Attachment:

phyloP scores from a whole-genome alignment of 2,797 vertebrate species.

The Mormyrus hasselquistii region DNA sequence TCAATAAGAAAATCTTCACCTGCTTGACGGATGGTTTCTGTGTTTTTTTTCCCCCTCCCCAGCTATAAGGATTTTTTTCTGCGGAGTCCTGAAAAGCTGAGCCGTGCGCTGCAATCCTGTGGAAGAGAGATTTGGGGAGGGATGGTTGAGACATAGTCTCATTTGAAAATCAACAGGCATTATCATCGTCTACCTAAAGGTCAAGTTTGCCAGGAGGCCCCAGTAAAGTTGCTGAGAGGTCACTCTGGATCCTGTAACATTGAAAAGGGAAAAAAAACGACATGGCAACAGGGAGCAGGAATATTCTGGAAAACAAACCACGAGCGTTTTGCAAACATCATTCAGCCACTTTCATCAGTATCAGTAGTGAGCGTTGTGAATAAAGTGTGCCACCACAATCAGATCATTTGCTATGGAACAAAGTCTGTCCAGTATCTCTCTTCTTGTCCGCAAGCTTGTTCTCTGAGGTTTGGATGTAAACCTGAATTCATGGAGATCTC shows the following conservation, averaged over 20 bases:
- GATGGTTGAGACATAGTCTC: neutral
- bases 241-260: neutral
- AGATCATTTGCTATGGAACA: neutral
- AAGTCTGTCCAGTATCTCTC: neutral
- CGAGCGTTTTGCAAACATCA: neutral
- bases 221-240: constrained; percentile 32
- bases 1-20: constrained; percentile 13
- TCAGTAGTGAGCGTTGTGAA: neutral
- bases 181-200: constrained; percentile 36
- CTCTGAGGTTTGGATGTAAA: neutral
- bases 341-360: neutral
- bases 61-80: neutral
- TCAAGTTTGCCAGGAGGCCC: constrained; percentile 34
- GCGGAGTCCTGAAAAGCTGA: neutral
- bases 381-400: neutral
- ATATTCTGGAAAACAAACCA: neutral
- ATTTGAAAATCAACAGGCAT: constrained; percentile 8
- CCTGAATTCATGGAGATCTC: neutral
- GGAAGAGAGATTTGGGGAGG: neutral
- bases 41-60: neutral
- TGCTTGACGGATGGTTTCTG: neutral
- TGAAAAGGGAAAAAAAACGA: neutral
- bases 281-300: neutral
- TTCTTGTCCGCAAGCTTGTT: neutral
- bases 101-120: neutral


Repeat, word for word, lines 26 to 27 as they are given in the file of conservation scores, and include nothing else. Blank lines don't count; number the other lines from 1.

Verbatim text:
- TTCTTGTCCGCAAGCTTGTT: neutral
- bases 101-120: neutral